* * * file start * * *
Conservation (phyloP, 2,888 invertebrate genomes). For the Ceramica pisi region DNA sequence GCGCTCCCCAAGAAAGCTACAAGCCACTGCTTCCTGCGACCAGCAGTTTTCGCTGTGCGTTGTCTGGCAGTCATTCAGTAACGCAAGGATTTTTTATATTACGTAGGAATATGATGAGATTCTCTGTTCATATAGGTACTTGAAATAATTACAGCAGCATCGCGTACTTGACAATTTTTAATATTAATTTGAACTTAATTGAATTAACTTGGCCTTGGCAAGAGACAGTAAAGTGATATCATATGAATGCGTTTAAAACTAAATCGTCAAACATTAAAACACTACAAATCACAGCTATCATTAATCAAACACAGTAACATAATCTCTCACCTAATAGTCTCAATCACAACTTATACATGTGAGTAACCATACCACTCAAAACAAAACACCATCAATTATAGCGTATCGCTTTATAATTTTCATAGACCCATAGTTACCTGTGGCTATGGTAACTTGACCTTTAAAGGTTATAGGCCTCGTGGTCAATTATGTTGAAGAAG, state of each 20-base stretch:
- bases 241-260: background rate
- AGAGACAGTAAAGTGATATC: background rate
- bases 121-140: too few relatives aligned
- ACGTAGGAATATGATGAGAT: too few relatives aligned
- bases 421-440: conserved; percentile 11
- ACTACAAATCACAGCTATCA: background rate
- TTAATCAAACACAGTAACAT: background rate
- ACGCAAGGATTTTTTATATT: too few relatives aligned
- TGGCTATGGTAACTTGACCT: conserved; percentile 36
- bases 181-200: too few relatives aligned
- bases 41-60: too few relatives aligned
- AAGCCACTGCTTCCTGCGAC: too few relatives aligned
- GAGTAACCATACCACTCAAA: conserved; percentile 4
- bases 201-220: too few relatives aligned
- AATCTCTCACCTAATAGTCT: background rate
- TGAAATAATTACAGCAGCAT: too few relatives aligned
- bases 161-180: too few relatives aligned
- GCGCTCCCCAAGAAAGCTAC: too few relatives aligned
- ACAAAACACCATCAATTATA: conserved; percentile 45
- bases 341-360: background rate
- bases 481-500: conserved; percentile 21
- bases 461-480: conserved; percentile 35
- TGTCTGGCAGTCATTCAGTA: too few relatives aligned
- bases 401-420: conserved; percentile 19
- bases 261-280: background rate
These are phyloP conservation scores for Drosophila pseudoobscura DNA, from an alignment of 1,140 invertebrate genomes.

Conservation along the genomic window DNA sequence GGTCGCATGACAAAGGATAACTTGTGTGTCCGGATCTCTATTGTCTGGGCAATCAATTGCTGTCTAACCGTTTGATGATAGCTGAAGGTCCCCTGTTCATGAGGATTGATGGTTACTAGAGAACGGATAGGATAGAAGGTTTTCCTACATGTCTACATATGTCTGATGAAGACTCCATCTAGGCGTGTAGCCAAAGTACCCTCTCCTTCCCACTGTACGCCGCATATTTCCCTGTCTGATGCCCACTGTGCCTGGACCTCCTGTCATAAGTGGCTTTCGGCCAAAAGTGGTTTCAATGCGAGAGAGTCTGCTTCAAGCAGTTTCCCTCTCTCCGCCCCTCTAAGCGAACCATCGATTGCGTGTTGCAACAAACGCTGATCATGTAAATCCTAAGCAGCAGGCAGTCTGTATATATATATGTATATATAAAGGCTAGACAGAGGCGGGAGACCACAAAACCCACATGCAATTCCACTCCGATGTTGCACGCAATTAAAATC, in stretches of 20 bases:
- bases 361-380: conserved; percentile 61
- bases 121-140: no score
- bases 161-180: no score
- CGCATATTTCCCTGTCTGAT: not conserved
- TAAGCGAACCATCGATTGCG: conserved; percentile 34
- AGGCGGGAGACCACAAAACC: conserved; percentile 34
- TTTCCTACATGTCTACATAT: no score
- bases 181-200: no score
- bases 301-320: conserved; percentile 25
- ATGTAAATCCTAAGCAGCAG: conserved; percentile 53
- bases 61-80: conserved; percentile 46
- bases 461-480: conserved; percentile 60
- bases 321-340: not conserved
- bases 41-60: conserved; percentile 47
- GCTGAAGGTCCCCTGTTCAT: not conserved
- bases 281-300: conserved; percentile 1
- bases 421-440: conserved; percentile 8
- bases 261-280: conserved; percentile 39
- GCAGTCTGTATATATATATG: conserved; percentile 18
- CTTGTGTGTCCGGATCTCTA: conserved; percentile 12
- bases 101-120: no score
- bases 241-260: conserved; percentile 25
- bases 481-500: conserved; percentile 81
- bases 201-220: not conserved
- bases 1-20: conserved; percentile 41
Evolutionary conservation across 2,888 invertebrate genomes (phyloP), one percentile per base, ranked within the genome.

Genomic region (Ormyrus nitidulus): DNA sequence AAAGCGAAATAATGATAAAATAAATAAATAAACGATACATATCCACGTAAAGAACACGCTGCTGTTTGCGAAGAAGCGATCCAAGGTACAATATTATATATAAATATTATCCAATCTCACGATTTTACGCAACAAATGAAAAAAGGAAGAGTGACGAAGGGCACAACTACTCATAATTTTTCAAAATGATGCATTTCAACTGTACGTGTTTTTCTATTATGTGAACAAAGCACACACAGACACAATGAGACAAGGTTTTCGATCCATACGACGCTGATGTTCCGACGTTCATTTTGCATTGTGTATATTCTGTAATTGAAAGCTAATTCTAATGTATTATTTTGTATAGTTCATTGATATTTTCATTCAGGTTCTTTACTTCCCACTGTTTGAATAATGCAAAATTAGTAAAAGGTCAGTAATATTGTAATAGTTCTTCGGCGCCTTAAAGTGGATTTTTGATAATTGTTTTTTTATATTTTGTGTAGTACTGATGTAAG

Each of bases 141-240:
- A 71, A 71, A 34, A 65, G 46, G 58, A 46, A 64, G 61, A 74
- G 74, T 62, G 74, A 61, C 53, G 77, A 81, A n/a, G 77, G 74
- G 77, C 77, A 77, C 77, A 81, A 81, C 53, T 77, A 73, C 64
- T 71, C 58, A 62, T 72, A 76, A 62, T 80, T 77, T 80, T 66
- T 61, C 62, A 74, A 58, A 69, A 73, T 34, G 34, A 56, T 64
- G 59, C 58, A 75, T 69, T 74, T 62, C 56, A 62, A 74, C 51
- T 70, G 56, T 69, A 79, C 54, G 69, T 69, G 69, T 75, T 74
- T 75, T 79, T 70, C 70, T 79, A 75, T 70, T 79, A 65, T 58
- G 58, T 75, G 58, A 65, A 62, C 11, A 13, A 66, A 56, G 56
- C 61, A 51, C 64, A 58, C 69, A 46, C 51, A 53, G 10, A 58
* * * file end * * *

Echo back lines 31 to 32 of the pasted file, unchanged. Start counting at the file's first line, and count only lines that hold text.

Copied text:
- bases 161-180: no score
- CGCATATTTCCCTGTCTGAT: not conserved